Fasting traditions have been around and recognized as health promoting for at least thousands of years worldwide. However, a contemporary challenge for the practice is that no one is positioned to profit from promoting and supporting it—except the person doing it. There is no special food to order and no special drug to consume. There is no product to be hyped and promoted as the wonder cure. The cure is what is not consumed. Via negativa.

Already being fat-adapted and in ketosis makes fasting easier. There is a certain freedom from always being locked into having to have that next meal or snack. While adaptation is required—anywhere from days to weeks and beyond—once adapted, myself and many others have reported consistent benefits from nutritional ketosis, fasting ketosis, and their interplay.

Fasting may be viewed as a way to intentionally replicate a "bad-hunting day" from the paleolithic past. Of course, no self-respecting paleo hunting group would have decided to have a bad-hunting day, but they would have had some anyway. Our metabolic systems would have adapted to these periodic fasts, would have come expect them. Yet today such pauses are largely missing. Moderns in search of optimal health may have to take steps to reintroduce them, this time on purpose.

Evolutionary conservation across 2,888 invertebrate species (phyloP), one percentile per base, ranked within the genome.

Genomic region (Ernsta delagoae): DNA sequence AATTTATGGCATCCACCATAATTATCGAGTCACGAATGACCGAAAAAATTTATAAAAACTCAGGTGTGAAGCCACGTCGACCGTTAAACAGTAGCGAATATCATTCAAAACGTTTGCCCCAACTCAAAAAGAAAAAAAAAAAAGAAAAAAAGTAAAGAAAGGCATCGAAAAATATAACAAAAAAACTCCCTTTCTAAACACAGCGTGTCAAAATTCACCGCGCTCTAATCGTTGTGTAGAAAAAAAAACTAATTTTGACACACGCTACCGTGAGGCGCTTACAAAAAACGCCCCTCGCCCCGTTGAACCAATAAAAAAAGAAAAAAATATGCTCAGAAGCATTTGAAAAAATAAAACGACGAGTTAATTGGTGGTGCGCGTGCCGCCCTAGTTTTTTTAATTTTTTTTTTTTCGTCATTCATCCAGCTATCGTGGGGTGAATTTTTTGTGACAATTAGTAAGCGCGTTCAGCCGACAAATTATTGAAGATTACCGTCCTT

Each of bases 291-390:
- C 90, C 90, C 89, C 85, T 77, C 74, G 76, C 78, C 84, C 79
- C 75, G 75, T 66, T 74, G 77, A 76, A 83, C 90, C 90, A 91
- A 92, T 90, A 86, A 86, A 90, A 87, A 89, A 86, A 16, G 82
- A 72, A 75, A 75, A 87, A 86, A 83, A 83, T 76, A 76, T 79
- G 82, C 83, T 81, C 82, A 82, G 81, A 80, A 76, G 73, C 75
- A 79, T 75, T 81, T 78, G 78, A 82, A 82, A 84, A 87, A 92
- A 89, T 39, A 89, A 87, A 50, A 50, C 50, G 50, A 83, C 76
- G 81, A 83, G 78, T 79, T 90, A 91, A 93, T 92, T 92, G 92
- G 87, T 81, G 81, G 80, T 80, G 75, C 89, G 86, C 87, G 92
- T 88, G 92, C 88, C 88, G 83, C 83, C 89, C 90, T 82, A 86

When a bad-hunting phase lead to hunger, one should expect our bodies to send the following message: get out there and hunt, and hunt more effectively than lately. That means: more energy and enhanced concentration and attention. It does not mean getting cold and depressed in the cave, a path to non-survival.

The modern approach to dieting—reducing calories while still eating the same regular meals, just smaller ones—has a set of effects opposite to the positive affects of fasting, Dr. Jason Fung argues in The Obesity Code (2016). With chronic low-calorie dieting, metabolism sinks, energy and concentration fall, hunger is constant, and one feels colder. This is the opposite experience from fasting (especially after adaptation). However, it is this “eating less,” as opposed to true fasting, that is the one doomed constant in almost every failing modern “diet.” A central reason for this difference is now understood from controlled trial and biochemical research, Fung argues: the two conditions have completely different impacts on the key phenomenon of insulin resistance. Fasting improves it.

This section has suggested the importance of not eating sometimes. Next, when we do eat, what should be on the menu? What should humans eat to thrive?

3. The Zookeeper's Dilemma

 An inverted Zoo. Which are in better health? (Photo CCBY Greg HewGill)

An inverted Zoo. Which are in better health? (Photo CCBY Greg HewGill)

Imagine you are a zookeeper. A clear and pressing question about each animal is: What do they eat? To maintain healthy animals, the first priority is to try to replicate what they eat in the wild. Feeding carnivorous lions rice cakes and herbivorous zebras fish cakes will lead to sick and eventually dead animals on both sides of the fence.